Late-stage testing helps ensure that sensors and other safety-critical vehicle hardware have a low failure rate. It also helps ensure that remote fleet operators are well-trained and the organization is ready to handle any contingency. It allows the company to verify that cars will use safe locations to pick up and drop off passengers. And it allows the company to identify other non-safety issues that might crop up, like whether there are enough vehicles available for rush-hour service and whether there are adequate plans in place for vehicle cleaning and maintenance.
This kind of late-stage testing should be as similar as possible to the final, shipping product. It’s also important to do it while carrying actual passengers on “real” routes. That will inevitably mean repeatedly driving the same routes, since actual customers tend to go to the same places (work, school, the local grocery store) over and over again. This kind of testing won’t provide as much useful data from a pure software engineering perspective, since many of the miles will be on routes and situations the software has already mastered.
But it’s also hard to think of an alternative. A driverless taxi service is a complex, integrated system, with hardware, software, and Waymo staffers all working together to get passengers from point A to point B. Any testing regime that doesn’t closely mirror the conditions of the final product creates the danger that the testers will fail to uncover problems that arise from the interactions of these systems—for example, Waymo employees failing to replace defective components or making errors due to confusing back-end software interfaces.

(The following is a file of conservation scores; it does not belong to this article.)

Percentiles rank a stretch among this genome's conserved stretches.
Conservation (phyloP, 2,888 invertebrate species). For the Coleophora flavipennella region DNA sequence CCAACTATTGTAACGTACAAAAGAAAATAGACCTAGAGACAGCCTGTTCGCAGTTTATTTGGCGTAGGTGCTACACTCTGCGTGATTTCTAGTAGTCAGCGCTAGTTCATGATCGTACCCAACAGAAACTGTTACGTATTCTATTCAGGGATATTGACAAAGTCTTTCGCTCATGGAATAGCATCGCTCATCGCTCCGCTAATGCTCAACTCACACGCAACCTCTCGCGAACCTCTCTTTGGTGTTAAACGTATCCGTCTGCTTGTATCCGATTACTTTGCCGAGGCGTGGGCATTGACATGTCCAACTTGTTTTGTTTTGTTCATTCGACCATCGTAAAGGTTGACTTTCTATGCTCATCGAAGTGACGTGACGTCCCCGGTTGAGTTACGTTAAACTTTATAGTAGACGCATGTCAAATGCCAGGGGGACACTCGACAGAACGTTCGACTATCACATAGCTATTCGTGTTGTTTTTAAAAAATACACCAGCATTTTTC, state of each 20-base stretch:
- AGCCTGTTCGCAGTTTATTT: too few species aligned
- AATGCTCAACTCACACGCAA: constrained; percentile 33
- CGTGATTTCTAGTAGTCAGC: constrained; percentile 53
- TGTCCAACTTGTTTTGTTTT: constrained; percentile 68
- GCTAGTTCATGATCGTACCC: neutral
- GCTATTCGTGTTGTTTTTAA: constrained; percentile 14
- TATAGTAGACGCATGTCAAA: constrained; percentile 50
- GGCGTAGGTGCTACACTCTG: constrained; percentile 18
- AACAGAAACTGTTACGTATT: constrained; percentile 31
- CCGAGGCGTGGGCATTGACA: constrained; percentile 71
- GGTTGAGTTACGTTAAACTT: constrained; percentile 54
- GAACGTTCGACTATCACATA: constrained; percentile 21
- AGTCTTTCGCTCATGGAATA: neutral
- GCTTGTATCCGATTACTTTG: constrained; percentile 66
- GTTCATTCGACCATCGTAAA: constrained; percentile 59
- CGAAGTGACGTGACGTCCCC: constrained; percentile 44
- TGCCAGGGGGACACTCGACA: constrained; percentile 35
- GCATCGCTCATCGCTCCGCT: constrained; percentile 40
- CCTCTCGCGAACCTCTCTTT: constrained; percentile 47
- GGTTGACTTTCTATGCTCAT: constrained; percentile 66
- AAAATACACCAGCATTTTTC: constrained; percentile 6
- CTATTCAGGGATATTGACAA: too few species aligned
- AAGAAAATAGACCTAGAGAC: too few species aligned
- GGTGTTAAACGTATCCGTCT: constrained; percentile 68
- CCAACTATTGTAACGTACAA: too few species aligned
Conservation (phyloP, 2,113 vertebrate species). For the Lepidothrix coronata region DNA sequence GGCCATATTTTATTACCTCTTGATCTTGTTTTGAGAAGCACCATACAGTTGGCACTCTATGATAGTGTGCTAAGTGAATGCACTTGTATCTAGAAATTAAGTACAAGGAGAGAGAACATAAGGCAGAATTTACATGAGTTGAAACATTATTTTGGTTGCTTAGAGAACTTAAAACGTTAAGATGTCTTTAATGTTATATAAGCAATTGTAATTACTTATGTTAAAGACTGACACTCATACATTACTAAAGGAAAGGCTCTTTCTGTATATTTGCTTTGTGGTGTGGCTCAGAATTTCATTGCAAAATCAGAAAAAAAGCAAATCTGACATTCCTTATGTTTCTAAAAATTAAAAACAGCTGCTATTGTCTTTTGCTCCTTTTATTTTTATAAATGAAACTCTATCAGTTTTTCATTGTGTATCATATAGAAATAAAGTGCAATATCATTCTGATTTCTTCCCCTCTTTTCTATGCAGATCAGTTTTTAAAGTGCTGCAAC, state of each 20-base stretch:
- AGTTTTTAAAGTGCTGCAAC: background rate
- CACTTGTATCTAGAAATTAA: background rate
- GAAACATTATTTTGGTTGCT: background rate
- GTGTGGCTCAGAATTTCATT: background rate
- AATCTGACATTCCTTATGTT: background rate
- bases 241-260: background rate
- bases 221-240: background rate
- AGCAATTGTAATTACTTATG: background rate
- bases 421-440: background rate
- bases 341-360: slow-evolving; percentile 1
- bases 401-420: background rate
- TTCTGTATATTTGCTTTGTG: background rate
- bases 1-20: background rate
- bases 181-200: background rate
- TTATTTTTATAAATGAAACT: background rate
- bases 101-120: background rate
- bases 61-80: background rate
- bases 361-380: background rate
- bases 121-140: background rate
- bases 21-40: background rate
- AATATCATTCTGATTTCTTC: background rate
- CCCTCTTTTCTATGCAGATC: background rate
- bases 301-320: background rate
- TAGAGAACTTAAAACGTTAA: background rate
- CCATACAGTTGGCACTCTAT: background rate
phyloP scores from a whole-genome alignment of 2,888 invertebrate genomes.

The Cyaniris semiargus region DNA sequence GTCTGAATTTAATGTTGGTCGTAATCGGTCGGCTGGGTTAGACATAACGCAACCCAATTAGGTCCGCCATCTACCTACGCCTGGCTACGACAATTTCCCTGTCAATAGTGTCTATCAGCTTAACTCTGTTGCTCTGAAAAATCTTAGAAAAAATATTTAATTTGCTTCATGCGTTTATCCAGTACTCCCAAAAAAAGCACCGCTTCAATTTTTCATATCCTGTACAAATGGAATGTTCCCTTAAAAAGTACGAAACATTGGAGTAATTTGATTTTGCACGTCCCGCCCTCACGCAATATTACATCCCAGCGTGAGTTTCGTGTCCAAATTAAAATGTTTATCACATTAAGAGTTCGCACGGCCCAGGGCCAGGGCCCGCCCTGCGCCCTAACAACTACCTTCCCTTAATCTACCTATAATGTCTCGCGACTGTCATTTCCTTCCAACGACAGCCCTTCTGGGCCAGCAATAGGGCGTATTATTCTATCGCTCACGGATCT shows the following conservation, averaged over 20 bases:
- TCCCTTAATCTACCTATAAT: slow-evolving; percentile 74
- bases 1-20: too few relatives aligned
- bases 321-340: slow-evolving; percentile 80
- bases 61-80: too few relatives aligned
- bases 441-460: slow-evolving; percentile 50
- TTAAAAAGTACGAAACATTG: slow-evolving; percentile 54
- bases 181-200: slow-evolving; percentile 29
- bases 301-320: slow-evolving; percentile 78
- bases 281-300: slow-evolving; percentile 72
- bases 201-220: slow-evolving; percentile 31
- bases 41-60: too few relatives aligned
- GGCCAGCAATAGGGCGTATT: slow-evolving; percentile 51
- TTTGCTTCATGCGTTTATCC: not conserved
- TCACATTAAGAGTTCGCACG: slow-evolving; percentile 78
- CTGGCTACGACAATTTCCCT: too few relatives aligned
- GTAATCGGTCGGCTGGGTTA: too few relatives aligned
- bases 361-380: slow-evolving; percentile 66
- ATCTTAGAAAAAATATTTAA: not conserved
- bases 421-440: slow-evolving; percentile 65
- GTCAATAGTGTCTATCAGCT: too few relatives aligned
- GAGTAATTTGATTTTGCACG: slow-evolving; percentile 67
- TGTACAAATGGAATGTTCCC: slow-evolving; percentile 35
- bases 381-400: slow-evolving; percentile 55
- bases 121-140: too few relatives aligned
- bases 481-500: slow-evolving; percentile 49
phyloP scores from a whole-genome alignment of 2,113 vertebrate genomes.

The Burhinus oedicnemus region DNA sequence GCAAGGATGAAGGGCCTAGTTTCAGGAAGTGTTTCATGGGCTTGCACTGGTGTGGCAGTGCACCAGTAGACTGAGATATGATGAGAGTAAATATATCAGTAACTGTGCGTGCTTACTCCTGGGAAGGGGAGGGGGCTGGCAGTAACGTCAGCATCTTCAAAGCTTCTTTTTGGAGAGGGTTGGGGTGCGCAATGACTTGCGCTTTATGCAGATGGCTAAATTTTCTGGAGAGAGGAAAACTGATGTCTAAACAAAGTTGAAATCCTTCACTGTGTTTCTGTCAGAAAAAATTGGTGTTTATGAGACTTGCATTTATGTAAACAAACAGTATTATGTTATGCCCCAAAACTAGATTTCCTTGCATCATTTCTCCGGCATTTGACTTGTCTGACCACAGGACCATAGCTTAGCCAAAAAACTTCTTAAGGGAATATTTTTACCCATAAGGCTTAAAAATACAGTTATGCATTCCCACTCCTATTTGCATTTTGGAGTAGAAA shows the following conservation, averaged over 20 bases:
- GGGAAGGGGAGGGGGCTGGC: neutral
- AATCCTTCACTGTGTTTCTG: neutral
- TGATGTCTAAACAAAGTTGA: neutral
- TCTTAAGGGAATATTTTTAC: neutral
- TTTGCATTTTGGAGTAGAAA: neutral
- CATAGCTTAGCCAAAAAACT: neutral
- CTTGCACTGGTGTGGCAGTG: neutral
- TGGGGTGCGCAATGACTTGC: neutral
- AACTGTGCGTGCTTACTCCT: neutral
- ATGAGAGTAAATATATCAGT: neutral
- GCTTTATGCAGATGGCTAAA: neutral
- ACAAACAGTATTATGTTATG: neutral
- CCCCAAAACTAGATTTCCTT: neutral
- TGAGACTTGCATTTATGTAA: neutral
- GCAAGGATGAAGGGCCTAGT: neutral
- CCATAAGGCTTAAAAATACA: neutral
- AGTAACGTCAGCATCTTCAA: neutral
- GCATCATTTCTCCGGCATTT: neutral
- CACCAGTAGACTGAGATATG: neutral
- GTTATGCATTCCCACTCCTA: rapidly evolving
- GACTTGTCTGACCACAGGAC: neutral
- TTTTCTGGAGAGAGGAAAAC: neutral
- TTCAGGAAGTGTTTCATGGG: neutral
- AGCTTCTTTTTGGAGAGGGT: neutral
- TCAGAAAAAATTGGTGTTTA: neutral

Ultimately, there’s just no substitute for actually putting the system through its paces and seeing what kind of problems crop up.
People sometimes criticize Waymo for focusing so heavily on Phoenix-area testing, arguing that this will leave Waymo’s cars unprepared for the more challenging driving environments elsewhere in the country. But that’s precisely the point: Waymo’s commercial taxi service will initially only be available in the Phoenix area.
It doesn’t matter how the system would perform in Detroit snow or Manhattan traffic jams, because, at least initially, Waymo won’t be offering commercial service anywhere other than the Phoenix metropolitan area. The company will presumably do a lot more testing in those other places before launching services there.
In short, what’s striking about Waymo isn’t just that it has done far more miles of testing than any of its rivals, it’s that the nature of its testing is different. Most of Waymo’s competitors are still doing early-stage tests where the goal is to accumulate a library of unusual driving scenarios to plug into their simulators and improve the software. Their testing is focused on providing engineers with the data they need to make the software better.
Waymo, by contrast, believes that its software is very close to being ready for commercial launch, and that has led the company to focus on more comprehensive testing—testing designed to validate Waymo’s hardware and organization as well as its software. The fact that no one else is really doing that seems like a sign of how far ahead Waymo is.